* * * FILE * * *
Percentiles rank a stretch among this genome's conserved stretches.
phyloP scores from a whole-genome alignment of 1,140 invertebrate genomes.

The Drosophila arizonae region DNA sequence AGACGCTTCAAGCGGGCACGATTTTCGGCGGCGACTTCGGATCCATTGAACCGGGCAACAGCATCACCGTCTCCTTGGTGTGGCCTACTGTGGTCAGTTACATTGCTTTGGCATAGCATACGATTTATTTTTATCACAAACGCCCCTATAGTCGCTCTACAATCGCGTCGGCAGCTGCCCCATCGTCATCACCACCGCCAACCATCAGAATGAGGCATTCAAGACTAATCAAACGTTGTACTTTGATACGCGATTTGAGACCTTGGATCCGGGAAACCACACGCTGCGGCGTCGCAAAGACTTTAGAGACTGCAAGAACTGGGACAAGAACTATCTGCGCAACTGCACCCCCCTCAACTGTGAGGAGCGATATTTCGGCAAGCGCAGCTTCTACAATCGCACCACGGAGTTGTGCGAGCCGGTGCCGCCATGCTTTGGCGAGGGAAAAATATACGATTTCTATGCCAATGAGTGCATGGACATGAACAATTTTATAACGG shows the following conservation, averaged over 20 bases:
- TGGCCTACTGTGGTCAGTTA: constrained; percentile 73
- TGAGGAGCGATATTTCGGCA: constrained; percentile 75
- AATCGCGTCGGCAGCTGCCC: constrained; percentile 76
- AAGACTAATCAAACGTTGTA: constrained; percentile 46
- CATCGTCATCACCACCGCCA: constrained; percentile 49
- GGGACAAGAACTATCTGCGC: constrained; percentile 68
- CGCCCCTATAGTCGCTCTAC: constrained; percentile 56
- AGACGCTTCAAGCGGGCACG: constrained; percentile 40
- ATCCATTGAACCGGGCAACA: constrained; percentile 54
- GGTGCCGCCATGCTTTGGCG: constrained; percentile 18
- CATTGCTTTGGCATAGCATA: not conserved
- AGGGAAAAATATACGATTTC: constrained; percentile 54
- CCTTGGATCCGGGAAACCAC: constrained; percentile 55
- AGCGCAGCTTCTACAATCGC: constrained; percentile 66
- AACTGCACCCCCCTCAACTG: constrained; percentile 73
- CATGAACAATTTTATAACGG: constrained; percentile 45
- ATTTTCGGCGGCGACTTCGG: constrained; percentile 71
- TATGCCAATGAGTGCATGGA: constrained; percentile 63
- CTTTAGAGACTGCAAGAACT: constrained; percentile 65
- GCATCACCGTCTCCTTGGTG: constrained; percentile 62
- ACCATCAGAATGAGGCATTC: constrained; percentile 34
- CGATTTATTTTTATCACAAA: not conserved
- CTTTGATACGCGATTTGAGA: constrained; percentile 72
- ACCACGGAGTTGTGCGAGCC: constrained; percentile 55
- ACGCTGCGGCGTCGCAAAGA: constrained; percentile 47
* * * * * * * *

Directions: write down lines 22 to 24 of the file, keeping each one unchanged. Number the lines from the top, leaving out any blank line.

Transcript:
- CTTTAGAGACTGCAAGAACT: constrained; percentile 65
- GCATCACCGTCTCCTTGGTG: constrained; percentile 62
- ACCATCAGAATGAGGCATTC: constrained; percentile 34